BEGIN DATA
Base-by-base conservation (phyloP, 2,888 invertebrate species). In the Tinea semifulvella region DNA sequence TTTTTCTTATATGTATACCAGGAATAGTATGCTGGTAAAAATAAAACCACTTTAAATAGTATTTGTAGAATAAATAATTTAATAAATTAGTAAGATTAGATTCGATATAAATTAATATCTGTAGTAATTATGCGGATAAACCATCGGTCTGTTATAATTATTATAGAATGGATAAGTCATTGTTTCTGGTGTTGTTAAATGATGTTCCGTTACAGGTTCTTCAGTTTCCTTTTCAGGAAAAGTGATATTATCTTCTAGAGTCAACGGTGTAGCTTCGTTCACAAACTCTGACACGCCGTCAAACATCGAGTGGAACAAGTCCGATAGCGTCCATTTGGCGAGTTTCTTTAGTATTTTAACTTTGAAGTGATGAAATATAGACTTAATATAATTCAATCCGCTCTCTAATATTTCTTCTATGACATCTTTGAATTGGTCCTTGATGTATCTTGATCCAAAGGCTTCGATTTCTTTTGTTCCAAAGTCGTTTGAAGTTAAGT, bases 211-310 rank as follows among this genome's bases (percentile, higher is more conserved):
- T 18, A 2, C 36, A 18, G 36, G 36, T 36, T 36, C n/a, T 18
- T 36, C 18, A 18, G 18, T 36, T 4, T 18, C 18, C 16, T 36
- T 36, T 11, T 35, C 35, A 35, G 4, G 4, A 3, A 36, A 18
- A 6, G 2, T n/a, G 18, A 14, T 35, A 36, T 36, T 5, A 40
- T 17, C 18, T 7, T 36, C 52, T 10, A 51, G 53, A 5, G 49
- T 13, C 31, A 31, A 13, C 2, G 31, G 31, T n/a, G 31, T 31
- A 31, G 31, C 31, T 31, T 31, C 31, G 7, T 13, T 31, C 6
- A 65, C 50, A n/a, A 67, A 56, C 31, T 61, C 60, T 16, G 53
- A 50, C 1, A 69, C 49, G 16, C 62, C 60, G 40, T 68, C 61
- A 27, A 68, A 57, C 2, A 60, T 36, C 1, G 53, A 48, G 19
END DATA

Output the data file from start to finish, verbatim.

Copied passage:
Base-by-base conservation (phyloP, 2,888 invertebrate species). In the Tinea semifulvella region DNA sequence TTTTTCTTATATGTATACCAGGAATAGTATGCTGGTAAAAATAAAACCACTTTAAATAGTATTTGTAGAATAAATAATTTAATAAATTAGTAAGATTAGATTCGATATAAATTAATATCTGTAGTAATTATGCGGATAAACCATCGGTCTGTTATAATTATTATAGAATGGATAAGTCATTGTTTCTGGTGTTGTTAAATGATGTTCCGTTACAGGTTCTTCAGTTTCCTTTTCAGGAAAAGTGATATTATCTTCTAGAGTCAACGGTGTAGCTTCGTTCACAAACTCTGACACGCCGTCAAACATCGAGTGGAACAAGTCCGATAGCGTCCATTTGGCGAGTTTCTTTAGTATTTTAACTTTGAAGTGATGAAATATAGACTTAATATAATTCAATCCGCTCTCTAATATTTCTTCTATGACATCTTTGAATTGGTCCTTGATGTATCTTGATCCAAAGGCTTCGATTTCTTTTGTTCCAAAGTCGTTTGAAGTTAAGT, bases 211-310 rank as follows among this genome's bases (percentile, higher is more conserved):
- T 18, A 2, C 36, A 18, G 36, G 36, T 36, T 36, C n/a, T 18
- T 36, C 18, A 18, G 18, T 36, T 4, T 18, C 18, C 16, T 36
- T 36, T 11, T 35, C 35, A 35, G 4, G 4, A 3, A 36, A 18
- A 6, G 2, T n/a, G 18, A 14, T 35, A 36, T 36, T 5, A 40
- T 17, C 18, T 7, T 36, C 52, T 10, A 51, G 53, A 5, G 49
- T 13, C 31, A 31, A 13, C 2, G 31, G 31, T n/a, G 31, T 31
- A 31, G 31, C 31, T 31, T 31, C 31, G 7, T 13, T 31, C 6
- A 65, C 50, A n/a, A 67, A 56, C 31, T 61, C 60, T 16, G 53
- A 50, C 1, A 69, C 49, G 16, C 62, C 60, G 40, T 68, C 61
- A 27, A 68, A 57, C 2, A 60, T 36, C 1, G 53, A 48, G 19